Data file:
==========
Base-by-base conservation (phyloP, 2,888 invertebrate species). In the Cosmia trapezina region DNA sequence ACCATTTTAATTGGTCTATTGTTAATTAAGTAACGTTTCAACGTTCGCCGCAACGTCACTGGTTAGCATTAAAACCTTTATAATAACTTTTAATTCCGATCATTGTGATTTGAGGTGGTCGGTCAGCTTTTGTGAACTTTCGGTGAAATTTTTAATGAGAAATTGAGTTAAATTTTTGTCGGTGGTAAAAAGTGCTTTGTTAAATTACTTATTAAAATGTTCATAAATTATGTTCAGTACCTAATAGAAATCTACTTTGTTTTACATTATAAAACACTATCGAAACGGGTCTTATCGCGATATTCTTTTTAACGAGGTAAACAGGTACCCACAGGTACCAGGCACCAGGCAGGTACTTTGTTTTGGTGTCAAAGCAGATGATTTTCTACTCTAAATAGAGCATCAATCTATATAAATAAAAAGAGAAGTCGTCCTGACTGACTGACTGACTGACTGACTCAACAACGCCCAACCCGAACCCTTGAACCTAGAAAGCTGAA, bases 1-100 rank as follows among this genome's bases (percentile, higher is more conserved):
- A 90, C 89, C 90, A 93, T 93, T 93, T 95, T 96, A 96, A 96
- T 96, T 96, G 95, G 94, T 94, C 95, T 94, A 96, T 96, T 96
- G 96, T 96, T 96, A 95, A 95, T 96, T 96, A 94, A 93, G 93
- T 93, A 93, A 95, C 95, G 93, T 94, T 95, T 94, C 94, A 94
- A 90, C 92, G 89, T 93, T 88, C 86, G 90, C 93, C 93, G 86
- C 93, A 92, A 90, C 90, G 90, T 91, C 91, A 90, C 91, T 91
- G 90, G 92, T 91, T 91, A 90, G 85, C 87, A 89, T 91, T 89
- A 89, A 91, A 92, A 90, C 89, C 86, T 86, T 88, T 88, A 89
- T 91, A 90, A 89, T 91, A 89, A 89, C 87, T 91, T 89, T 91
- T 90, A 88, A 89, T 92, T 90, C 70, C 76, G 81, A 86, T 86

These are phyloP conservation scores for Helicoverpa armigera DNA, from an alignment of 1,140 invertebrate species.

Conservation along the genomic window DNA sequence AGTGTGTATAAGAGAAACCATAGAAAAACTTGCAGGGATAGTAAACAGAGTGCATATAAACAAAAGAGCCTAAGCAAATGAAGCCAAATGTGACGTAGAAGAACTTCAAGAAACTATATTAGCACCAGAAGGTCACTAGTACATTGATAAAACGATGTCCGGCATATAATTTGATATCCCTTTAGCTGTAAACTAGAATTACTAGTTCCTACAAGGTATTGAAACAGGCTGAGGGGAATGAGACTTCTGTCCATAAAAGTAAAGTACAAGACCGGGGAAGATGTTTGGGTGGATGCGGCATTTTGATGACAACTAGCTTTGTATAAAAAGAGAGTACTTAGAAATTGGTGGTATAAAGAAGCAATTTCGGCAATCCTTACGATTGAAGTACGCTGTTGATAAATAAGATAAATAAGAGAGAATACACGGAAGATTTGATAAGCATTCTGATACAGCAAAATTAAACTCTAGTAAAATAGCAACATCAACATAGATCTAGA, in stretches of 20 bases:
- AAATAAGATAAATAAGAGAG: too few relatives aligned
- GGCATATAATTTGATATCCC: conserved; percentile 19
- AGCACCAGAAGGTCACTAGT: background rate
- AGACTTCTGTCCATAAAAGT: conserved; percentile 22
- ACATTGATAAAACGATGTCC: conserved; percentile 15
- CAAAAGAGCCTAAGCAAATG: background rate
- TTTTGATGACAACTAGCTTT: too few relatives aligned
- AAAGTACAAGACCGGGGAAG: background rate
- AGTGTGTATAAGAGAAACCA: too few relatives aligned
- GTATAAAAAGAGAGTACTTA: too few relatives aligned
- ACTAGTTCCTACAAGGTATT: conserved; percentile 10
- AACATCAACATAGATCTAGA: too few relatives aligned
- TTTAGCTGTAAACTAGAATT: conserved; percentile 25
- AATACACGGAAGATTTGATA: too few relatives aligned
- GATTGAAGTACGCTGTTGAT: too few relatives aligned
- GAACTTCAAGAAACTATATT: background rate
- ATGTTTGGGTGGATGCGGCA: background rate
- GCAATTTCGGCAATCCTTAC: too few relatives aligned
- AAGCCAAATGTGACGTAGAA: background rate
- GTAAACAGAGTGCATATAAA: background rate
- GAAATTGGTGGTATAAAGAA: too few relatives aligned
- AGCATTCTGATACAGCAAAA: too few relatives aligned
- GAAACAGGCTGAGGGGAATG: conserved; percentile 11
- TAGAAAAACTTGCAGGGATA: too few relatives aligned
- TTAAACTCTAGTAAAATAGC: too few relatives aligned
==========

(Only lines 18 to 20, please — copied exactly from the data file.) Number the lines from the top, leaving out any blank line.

- ACATTGATAAAACGATGTCC: conserved; percentile 15
- CAAAAGAGCCTAAGCAAATG: background rate
- TTTTGATGACAACTAGCTTT: too few relatives aligned